IV. It Is Too Soon To Make A Good Faith Finding.


In the Interim Order, it specifically provides that JPMorgan is deemed to have acted in “good faith” and, accordingly, is entitled to the protection of Bankruptcy Code Sections 363(m) and 264(e). Simply put, until the SEC, CFTC and SIPC trustee have completed their investigations, it is simply too soon to determine whether JPMorgan bargained in good faith, at arms-length, for the right to super-priority liens in this matter. Accordingly, Customers respectfully request that the Court note, in any final order relating to the Motion, that it is withholding judgment as to whether JPMorgan has acted in good faith in these proceedings.


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V. Conclusion.


Were this Court to allow any party to have an interest superior to customer segregated funds, it would provide a loophole in the protections which are the bedrock of commodity trading. This Court should only provide for the use of Cash Collateral which protects customer funds as Congress, the CFTC, CME, and hundreds of thousands of commodity traders have, for over 100 years, believed to have been the case. The system of regulation in the commodities industry is based on this bedrock principle, and this proceeding should in no way affect it. Wherefore, Phil Edgerley, et al request this honorable Court to deny the request in its current form to utilize Cash Collateral, and only allow such use in a manner which protects segregated customer account holders.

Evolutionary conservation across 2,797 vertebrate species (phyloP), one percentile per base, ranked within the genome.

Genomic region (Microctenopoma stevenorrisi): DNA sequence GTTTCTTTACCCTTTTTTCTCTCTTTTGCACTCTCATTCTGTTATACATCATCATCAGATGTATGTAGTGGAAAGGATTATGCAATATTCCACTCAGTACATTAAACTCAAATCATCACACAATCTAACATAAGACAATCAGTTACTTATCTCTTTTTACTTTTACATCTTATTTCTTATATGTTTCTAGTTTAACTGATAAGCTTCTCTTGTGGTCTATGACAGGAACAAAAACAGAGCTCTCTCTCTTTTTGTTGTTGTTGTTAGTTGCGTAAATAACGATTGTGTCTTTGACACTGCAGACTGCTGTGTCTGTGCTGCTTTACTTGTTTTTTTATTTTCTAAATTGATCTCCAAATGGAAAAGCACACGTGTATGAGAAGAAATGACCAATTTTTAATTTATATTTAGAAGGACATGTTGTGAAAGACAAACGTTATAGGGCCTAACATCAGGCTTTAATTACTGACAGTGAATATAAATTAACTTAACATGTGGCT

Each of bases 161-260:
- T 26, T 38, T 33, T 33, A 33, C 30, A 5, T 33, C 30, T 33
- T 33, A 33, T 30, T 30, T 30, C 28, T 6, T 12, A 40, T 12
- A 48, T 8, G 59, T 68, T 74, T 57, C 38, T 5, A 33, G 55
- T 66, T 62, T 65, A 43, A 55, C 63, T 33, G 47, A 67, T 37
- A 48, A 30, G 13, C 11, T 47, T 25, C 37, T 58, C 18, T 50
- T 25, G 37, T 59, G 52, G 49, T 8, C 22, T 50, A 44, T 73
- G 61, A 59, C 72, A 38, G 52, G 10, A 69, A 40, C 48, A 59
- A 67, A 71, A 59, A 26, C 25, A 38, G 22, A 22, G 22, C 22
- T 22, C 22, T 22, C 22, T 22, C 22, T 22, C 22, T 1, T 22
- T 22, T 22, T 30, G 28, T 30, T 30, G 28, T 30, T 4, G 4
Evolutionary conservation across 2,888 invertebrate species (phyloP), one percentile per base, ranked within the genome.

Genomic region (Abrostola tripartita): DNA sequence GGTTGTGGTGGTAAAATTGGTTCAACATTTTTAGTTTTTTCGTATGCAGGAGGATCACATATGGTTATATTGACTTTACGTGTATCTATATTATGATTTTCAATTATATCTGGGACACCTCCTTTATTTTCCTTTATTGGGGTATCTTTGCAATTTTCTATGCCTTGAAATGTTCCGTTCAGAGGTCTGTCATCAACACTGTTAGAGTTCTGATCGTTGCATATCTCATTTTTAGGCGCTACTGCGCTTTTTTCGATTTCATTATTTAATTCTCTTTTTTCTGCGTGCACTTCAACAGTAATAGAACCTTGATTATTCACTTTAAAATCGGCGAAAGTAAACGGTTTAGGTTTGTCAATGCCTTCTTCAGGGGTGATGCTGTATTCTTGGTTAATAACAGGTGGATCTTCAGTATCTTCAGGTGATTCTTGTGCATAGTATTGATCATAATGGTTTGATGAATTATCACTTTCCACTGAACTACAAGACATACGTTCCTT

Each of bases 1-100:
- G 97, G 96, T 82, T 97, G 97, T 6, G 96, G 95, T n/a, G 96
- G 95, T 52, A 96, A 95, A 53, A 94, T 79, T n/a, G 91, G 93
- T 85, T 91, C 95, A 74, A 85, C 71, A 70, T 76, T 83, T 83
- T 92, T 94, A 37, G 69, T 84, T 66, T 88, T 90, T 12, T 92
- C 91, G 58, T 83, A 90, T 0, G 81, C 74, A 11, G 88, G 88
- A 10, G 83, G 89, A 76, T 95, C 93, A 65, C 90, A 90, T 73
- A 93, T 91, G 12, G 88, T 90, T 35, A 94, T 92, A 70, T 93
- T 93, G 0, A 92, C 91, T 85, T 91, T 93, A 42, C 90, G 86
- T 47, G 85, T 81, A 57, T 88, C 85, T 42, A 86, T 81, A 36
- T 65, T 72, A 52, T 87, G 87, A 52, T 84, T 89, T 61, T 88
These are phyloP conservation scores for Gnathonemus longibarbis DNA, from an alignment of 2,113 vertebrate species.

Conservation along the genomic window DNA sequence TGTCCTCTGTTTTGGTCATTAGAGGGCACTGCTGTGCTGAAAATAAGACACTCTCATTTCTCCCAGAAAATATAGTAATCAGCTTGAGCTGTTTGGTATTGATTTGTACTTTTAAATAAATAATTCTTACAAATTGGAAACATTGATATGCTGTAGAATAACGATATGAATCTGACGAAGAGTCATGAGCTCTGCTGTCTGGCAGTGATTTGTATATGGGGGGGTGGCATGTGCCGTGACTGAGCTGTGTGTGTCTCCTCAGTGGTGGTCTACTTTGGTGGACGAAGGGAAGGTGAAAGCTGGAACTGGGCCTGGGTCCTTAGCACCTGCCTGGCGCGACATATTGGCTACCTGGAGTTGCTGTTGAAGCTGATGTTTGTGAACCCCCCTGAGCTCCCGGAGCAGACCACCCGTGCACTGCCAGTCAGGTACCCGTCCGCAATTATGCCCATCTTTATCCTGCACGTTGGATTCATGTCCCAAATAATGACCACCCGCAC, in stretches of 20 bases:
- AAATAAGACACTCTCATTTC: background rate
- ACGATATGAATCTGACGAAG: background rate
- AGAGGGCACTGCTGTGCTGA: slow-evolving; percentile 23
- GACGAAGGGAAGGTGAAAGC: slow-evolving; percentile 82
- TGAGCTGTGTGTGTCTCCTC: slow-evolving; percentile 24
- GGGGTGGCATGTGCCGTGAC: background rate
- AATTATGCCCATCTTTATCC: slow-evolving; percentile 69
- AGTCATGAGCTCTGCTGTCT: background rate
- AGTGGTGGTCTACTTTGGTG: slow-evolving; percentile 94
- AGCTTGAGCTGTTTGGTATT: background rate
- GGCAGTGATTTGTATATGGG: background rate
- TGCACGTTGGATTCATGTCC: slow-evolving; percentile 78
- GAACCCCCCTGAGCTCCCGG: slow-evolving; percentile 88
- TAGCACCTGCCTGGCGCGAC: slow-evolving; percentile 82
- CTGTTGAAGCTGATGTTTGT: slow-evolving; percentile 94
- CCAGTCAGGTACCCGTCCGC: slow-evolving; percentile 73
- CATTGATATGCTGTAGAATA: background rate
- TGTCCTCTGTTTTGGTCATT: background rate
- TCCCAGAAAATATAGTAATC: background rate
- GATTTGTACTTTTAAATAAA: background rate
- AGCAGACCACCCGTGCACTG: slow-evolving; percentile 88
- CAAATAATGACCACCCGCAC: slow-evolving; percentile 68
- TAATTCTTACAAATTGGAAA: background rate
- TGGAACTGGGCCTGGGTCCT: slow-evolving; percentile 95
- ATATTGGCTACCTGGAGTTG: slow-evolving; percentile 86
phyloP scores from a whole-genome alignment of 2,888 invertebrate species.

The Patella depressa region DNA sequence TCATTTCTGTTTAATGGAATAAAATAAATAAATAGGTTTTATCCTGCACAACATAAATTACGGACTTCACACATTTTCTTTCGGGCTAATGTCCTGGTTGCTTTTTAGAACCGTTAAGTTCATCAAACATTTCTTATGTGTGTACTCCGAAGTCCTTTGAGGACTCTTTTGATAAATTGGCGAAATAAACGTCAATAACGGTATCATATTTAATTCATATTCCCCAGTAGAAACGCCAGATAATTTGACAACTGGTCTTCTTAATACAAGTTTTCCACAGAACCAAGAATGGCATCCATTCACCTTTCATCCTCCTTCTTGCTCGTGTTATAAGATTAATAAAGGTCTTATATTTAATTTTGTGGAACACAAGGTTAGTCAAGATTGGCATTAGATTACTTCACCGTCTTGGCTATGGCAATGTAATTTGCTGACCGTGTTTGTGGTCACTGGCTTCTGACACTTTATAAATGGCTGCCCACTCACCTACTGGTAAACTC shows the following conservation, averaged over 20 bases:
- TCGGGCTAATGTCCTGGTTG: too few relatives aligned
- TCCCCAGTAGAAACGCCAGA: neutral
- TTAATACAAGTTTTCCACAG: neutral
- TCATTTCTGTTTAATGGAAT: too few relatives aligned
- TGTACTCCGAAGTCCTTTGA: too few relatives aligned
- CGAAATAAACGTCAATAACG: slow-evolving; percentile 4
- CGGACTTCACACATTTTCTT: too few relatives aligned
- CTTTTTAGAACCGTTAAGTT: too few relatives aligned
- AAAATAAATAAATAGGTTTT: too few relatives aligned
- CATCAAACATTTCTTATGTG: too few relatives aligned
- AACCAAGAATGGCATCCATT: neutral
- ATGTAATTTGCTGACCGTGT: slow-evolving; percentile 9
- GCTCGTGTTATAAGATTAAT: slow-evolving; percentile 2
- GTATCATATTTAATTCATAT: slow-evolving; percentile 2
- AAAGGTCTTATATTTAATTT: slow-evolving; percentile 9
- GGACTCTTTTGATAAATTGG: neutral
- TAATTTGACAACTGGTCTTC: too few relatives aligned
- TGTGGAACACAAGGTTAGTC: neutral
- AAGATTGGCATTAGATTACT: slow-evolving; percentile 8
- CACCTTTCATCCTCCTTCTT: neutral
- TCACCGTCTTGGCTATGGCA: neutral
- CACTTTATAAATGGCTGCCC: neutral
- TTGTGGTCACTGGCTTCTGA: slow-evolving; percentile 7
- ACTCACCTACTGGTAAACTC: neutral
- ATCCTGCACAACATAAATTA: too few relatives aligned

Dated: November 14, 2011


By: /s/ James L. Koutoulas

James L. Koutoulas, Esq.

Pro Hac Vice Pending

On Behalf of Commodity Customer Coalition

and Plaintiffs Listed in Exhibit A

190 S. LaSalle St., #3000

Chicago, IL 60603

(312) 836-1180


Disclosure: Neither the author of this post nor his affiliates is represented by Mr. Koutoulas, nor are they members of the Commodity Customer Coalition.